It’s a sweltering summer day in New York City, pushing 100 degrees, when Paloma Faith and I decide to take a walk. Luckily, the 27-year-old British singer is, in her own way, dressed for it: she’s wearing a gorgeous two-piece sunsuit that’s straight out of the 1960s. She’s further armed with cat-eye sunglasses, a sky-high beehive, and her unique blend of smarts, sweetness, and grit. It’s her idea to do our interview out on the street. “I quite like walking,” she purrs. “It’s so nice out today.” When I ask her if she’s hot, she replies, “Yes. I love it.”
Make no mistake, Faith is hot. Her 2009 debut album, Do You Want the Truth or Something Beautiful?, went platinum in the U.K. And her sophomore effort, Fall to Grace, already a hit in her home country, is now on the verge of becoming the next big thing in America. It’s not hard to imagine her single “Picking Up the Pieces,” a power ode to caring about someone when they still care about someone else, blaring across these same N.Y.C. sidewalks a few months from now. Faith sings big, showy pop ballads with all her might, and is inspired by the jazz and Motown sounds of 50 years ago. Her voice is strong, low, sultry, and suffused with soul. She credits a family “full of women” for fostering her sense of strength and glamour, and tells me that although as a child she was too shy to speak in class, when a teacher cast her as a dinosaur in a school play, she was able to roar on stage and has “been roaring ever since!”
A native of the Hackney section of London, Faith earns constant comparisons to Amy Winehouse, another great urban British voice. Winehouse channeled the past to express herself, and Faith, too, sees our collective fascination with the ’50s and ’60s as part of a broader—even feminist—movement. “My mum was around in the proper ’60s,” she says of the woman who raised her on her own. “She can’t understand why I like what I do because she burned her bra and wore bare feet. She didn’t shave her armpits. But I consider the whole retro thing, my vintage style, to be about women taking their sexuality back and claiming it for themselves, rather than for the male gaze. Obviously I’d be stupid if I didn’t admit it’s quite nice if men find you attractive as well, but this movement is more of a personal thing [for me].”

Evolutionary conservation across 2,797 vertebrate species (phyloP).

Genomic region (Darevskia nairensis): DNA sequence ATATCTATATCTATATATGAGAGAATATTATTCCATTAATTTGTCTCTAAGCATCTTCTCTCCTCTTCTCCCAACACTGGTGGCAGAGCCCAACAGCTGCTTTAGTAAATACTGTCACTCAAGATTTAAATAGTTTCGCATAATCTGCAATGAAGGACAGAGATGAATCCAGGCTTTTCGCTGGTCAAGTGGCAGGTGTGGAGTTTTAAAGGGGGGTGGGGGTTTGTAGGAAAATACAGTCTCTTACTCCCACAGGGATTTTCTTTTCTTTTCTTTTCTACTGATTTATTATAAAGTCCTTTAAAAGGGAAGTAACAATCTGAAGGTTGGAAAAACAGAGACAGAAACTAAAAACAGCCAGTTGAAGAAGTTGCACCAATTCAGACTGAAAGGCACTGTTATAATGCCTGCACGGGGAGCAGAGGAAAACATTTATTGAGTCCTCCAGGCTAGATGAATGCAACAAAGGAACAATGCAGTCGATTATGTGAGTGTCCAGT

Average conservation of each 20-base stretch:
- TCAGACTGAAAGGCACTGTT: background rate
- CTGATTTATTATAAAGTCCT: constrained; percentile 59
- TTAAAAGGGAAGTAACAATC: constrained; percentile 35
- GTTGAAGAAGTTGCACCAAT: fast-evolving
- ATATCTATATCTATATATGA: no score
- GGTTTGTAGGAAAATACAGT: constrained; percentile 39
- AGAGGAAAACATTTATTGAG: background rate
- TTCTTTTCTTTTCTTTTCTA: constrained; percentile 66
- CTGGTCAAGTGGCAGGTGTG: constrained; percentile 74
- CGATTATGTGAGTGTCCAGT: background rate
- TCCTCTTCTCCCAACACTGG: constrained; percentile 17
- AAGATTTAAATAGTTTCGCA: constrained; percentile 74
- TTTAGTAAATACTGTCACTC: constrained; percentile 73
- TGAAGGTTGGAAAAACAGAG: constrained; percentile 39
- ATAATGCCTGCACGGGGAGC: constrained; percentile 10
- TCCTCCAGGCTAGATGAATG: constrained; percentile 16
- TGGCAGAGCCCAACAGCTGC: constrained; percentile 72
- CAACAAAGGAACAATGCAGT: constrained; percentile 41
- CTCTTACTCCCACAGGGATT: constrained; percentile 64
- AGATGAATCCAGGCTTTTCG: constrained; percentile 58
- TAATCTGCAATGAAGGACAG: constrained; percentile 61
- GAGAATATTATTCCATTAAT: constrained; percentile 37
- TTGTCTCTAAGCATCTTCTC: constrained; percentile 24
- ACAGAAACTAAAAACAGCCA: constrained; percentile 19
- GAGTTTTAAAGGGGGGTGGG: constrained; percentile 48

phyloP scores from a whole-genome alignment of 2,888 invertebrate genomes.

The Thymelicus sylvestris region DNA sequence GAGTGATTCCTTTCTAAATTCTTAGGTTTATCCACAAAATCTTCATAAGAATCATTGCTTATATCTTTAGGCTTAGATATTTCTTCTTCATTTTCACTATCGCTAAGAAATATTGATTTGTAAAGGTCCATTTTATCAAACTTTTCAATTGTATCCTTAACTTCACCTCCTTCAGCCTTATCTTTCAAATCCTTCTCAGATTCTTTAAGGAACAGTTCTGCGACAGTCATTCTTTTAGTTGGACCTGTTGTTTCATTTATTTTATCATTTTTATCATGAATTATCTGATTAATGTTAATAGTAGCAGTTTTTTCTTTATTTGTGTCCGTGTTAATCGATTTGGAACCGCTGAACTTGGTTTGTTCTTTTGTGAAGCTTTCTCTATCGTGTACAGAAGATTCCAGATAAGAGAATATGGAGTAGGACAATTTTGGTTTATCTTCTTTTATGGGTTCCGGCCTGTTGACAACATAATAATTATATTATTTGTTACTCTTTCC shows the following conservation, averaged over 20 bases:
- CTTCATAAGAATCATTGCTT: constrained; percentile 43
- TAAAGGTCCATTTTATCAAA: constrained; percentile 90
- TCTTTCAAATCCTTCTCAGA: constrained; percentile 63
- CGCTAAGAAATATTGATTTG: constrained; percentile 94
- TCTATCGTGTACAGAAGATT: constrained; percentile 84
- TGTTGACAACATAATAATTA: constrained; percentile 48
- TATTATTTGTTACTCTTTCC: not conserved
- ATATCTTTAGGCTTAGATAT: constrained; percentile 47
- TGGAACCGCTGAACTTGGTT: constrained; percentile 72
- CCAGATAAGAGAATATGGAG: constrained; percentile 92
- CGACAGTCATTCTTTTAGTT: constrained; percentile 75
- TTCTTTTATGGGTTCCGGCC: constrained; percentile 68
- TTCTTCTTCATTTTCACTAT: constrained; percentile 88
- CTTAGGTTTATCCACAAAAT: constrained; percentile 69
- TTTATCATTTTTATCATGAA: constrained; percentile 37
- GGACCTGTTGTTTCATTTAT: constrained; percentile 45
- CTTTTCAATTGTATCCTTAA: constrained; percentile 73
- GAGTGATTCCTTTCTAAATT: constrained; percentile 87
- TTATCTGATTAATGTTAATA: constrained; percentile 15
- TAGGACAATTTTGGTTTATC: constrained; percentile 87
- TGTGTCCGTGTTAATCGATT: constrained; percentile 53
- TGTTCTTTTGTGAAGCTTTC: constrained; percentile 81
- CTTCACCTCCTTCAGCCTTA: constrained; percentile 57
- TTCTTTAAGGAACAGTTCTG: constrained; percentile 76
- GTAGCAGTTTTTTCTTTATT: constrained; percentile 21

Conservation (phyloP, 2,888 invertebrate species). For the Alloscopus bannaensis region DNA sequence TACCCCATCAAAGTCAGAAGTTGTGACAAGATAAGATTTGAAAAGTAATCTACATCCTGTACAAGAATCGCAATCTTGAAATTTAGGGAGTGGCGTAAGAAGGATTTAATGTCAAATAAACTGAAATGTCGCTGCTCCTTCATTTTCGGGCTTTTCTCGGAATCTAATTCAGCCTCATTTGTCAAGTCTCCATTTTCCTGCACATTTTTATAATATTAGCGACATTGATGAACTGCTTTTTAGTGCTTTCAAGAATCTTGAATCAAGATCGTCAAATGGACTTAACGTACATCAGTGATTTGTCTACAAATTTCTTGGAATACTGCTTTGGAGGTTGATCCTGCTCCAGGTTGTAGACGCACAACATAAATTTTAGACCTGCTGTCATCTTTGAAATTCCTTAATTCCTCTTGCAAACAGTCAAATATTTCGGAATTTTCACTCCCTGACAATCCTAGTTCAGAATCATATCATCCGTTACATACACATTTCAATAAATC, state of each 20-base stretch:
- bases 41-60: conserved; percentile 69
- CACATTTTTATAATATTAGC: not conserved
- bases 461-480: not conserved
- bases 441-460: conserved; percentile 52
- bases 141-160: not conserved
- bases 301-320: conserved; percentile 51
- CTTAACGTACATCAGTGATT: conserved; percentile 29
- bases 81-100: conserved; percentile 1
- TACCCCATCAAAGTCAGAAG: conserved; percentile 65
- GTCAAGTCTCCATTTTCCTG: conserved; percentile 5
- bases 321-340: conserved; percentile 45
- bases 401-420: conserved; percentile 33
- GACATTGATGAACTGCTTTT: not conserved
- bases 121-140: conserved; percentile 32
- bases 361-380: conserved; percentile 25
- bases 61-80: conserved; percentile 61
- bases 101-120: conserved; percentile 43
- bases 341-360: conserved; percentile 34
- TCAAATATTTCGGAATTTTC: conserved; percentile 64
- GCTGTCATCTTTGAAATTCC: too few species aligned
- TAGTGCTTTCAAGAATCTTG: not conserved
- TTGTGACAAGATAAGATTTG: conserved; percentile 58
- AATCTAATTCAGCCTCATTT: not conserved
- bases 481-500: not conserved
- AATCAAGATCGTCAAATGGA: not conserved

After stints as a student, bartender, burlesque club singer, magician’s assistant, and lingerie salesgirl, Faith got her big break when she snagged a showcase for a record producer who sent so many texts during her performance that she stopped the band (and eventually told him to “fuck off”). Nine months later, he signed her anyway. And now she’s been picked up again, this time by major American label Epic Records. “Some of my friends say to me, ‘If you go to America and get really famous, don’t become weird,’” she says of her looming stardom. “But I feel lucky to have an incredible group of friends and family in which everyone is realistic. Nobody I know believes in permanence. As incredible as it would be to be a massive success, it won’t be forever. I’ll just ride the wave when it comes, and when it crashes against the shore, I’ll still have these people.”
Don't forget to check out Paloma Faith in New York at the end of this month! She'll be at New York's Mercury Lounge on Tuesday, November 27th and at the Knitting Factory in Brooklyn on Friday, November 30th. Tickets are available here.
By Phoebe Magee
Photographed by Michael Lavine
Makeup by Glenn Marziali at artistsbytimothypriano.com
Hair by Bradley Irion at artistsbytimothypriano.com
The opinions expressed on the BUST blog are those of the authors themselves and do not necessarily reflect the position of BUST Magazine or its staff.
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